Sep 17, 2014

Texas Shies Away from Alcohol at Gun Shows

Photo courtesy of Jeremy Brooks/Flickr.

Photo courtesy of Jeremy Brooks/Flickr.

By Andy East
For Reporting Texas and The Dallas Morning News

Last month’s uproar over a proposal to allow alcohol sales at Texas gun shows is prompting state regulators to reconsider the idea.

The Texas Alcoholic Beverage Commission staff is recommending that the commission drop the proposal, according the agenda for the Sept. 23 meeting.

“We proposed the rule and got feedback from a lot of people who were against it, so we are recommending it to be withdrawn,” said Carolyn Beck, commission spokesperson.

The commission often follows staff recommendations, but could amend or approve the original proposal if it chooses.

The commission’s Aug. 8 press release outlined a proposal “that would allow alcohol service to continue throughout the gun show if certain requirements are met.” The change was meant to tweak rules to let the Dallas Safari Club serve drinks on the floor of its annual convention, said Martin Wilson, assistant general counsel for the commission. The club was not mentioned in the release.

Current TABC rules prohibit serving alcohol during gun shows at venues licensed by the commission. The new rule would have allowed alcohol consumption if there were no live ammunition, if firearms were disabled and if no guns changed hands during the event.

News media across the country picked up the story. Gun-control advocates and opponents alike reacted, saying the rule change was a bad idea. The National Rifle Association issued a statement opposing it. To some media, the proposal opened a window into Texas culture. Salon magazine headlined its coverage, “Gun nuts’ alcohol debacle: Why their new booze scheme is the scariest yet.”

Comments posted on the commission’s website were mostly critical: “absurd,” “deadly,” a “back door way to gun control.”

“No gun owners are in favor of this,” wrote one person. “This is a covert attempt to shut down gun shows. … If it isn’t broke, do not try to fix it until it is. File this in the trash can where it belongs.”

“In terms of the public comments we’ve received, the big majority of those are against the rule … from people who aren’t necessarily gun advocates and people who are strong gun advocates,” Wilson said. “Neither of those groups really like this.”

Gun shows are big business in Texas, where more than 200 are held annually. Thousands of guns and knives change hands at the events. Background checks for buyers in private exchanges at shows aren’t required in most states, including Texas.

Since August, commissioners and staff have been making it clear that the change wouldn’t automatically make alcohol available at gun shows.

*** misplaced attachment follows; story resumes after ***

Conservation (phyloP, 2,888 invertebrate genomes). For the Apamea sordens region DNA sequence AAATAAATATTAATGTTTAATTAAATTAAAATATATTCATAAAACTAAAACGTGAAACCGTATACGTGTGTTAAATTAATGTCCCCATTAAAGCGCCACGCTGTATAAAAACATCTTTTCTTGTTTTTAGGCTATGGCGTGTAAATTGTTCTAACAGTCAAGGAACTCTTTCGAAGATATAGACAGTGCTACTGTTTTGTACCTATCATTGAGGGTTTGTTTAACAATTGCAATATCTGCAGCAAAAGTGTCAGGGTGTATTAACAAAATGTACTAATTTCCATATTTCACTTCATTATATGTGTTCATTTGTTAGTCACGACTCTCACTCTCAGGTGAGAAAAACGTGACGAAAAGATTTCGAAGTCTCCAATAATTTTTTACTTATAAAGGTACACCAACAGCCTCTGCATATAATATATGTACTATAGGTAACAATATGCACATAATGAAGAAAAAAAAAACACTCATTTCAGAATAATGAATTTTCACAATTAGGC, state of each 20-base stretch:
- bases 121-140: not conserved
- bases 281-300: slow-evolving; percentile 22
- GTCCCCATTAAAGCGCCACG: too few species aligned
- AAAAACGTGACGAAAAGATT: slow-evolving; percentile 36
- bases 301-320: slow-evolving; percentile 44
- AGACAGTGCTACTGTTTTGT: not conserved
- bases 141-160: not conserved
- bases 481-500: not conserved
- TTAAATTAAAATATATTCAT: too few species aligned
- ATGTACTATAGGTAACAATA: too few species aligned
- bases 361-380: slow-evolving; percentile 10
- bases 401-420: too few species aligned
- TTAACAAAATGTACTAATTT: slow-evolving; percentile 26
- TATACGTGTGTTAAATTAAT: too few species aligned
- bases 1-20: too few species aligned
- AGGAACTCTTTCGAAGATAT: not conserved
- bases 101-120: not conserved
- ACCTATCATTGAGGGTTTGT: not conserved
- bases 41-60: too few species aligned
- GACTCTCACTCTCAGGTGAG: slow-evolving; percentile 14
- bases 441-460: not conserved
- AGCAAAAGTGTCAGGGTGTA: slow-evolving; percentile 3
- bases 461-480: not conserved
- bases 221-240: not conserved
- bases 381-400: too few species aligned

Alice Tripp, legislative director for the Texas State Rifle Association, said that organization’s members were more comfortable now that they understood the proposal’s intent.

“Nobody thought, wanted or would allow alcohol sales at their events,” Tripp said. “They wanted to be sure it couldn’t be forced on them.”

Steve Weinberg, a member of the Alcoholic Beverage Commission, is also a government affairs adviser for the Dallas Safari Club. He said the club’s annual convention wasn’t a gun show.

“Last year somewhere near 50,000 people attended,” he said. “There were around 1,500 booths that are more like exhibits. Out of all these booths, a small percentage had guns in them.”

The club auctioned more than $4 million in hunting trips, gear, jewelry and guns at this year’s convention, held in January in Dallas. According to the club, proceeds go to conservation efforts and to fund its mission statement, which includes conservation, education and “protecting hunter’s rights.”

This year’s convention generated controversy when the club auctioned a permit to kill an endangered black rhinoceros in Namibia. The club said the $350,000 result would be given to the Namibian government for conservation work.

Weinberg said he had recused himself from commission consideration of the rule.

Wilson, the associate counsel, said that for 28 years, patrons of the convention purchased alcohol and walked among the exhibits. Two years ago, the alcohol commission forced the club to sell drinks only at restaurants and bars in the Dallas Convention Center.

“They said they wanted to change that and go back to what they were doing the previous 28 years,” Wilson said.

Some gun-control advocates oppose any association between alcohol and guns.

“We’ve already had unintentional shootings at gun shows in Texas this year,” said Claire Elizabeth, spokeswoman of the Texas chapter of Moms Demand Gun Sense in America. “There was one at a gun show outside of Austin in June. If that’s already happening when no alcohol is involved, can you imagine (what will happen) if you add drinking into the mix?”

On June 29, a man accidentally shot and killed his father-in-law outside a Cedar Park, Texas, gun show. Police did not cite alcohol as a cause.